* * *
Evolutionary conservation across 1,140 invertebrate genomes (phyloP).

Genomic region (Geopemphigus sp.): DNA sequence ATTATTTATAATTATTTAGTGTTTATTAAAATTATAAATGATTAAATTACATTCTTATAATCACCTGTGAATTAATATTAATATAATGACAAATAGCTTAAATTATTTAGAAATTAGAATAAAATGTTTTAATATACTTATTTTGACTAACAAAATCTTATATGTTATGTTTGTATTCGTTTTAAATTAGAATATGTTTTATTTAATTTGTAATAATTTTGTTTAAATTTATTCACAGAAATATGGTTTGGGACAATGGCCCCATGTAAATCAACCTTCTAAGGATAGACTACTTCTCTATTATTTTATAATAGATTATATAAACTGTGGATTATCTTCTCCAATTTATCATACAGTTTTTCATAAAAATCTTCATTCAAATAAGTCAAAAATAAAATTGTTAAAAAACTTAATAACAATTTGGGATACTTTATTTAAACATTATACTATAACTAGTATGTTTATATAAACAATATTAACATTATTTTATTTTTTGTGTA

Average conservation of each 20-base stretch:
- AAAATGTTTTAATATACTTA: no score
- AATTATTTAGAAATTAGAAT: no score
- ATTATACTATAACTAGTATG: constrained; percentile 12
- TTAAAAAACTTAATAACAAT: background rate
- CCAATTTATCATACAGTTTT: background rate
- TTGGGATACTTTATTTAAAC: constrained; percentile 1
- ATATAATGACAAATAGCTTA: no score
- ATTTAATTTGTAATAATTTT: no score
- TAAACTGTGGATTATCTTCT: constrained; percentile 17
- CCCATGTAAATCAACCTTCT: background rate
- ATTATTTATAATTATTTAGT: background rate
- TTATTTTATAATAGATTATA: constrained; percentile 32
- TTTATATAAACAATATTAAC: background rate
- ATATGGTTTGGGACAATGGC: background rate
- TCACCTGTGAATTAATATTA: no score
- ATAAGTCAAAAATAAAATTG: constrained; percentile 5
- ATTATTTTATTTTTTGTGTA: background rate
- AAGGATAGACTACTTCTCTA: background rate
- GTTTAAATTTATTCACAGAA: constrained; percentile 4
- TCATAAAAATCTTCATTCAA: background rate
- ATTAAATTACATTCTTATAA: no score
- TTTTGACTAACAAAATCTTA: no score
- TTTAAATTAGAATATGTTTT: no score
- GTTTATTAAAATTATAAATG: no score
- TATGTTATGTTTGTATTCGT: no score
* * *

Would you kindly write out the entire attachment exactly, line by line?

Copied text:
Evolutionary conservation across 1,140 invertebrate genomes (phyloP).

Genomic region (Geopemphigus sp.): DNA sequence ATTATTTATAATTATTTAGTGTTTATTAAAATTATAAATGATTAAATTACATTCTTATAATCACCTGTGAATTAATATTAATATAATGACAAATAGCTTAAATTATTTAGAAATTAGAATAAAATGTTTTAATATACTTATTTTGACTAACAAAATCTTATATGTTATGTTTGTATTCGTTTTAAATTAGAATATGTTTTATTTAATTTGTAATAATTTTGTTTAAATTTATTCACAGAAATATGGTTTGGGACAATGGCCCCATGTAAATCAACCTTCTAAGGATAGACTACTTCTCTATTATTTTATAATAGATTATATAAACTGTGGATTATCTTCTCCAATTTATCATACAGTTTTTCATAAAAATCTTCATTCAAATAAGTCAAAAATAAAATTGTTAAAAAACTTAATAACAATTTGGGATACTTTATTTAAACATTATACTATAACTAGTATGTTTATATAAACAATATTAACATTATTTTATTTTTTGTGTA

Average conservation of each 20-base stretch:
- AAAATGTTTTAATATACTTA: no score
- AATTATTTAGAAATTAGAAT: no score
- ATTATACTATAACTAGTATG: constrained; percentile 12
- TTAAAAAACTTAATAACAAT: background rate
- CCAATTTATCATACAGTTTT: background rate
- TTGGGATACTTTATTTAAAC: constrained; percentile 1
- ATATAATGACAAATAGCTTA: no score
- ATTTAATTTGTAATAATTTT: no score
- TAAACTGTGGATTATCTTCT: constrained; percentile 17
- CCCATGTAAATCAACCTTCT: background rate
- ATTATTTATAATTATTTAGT: background rate
- TTATTTTATAATAGATTATA: constrained; percentile 32
- TTTATATAAACAATATTAAC: background rate
- ATATGGTTTGGGACAATGGC: background rate
- TCACCTGTGAATTAATATTA: no score
- ATAAGTCAAAAATAAAATTG: constrained; percentile 5
- ATTATTTTATTTTTTGTGTA: background rate
- AAGGATAGACTACTTCTCTA: background rate
- GTTTAAATTTATTCACAGAA: constrained; percentile 4
- TCATAAAAATCTTCATTCAA: background rate
- ATTAAATTACATTCTTATAA: no score
- TTTTGACTAACAAAATCTTA: no score
- TTTAAATTAGAATATGTTTT: no score
- GTTTATTAAAATTATAAATG: no score
- TATGTTATGTTTGTATTCGT: no score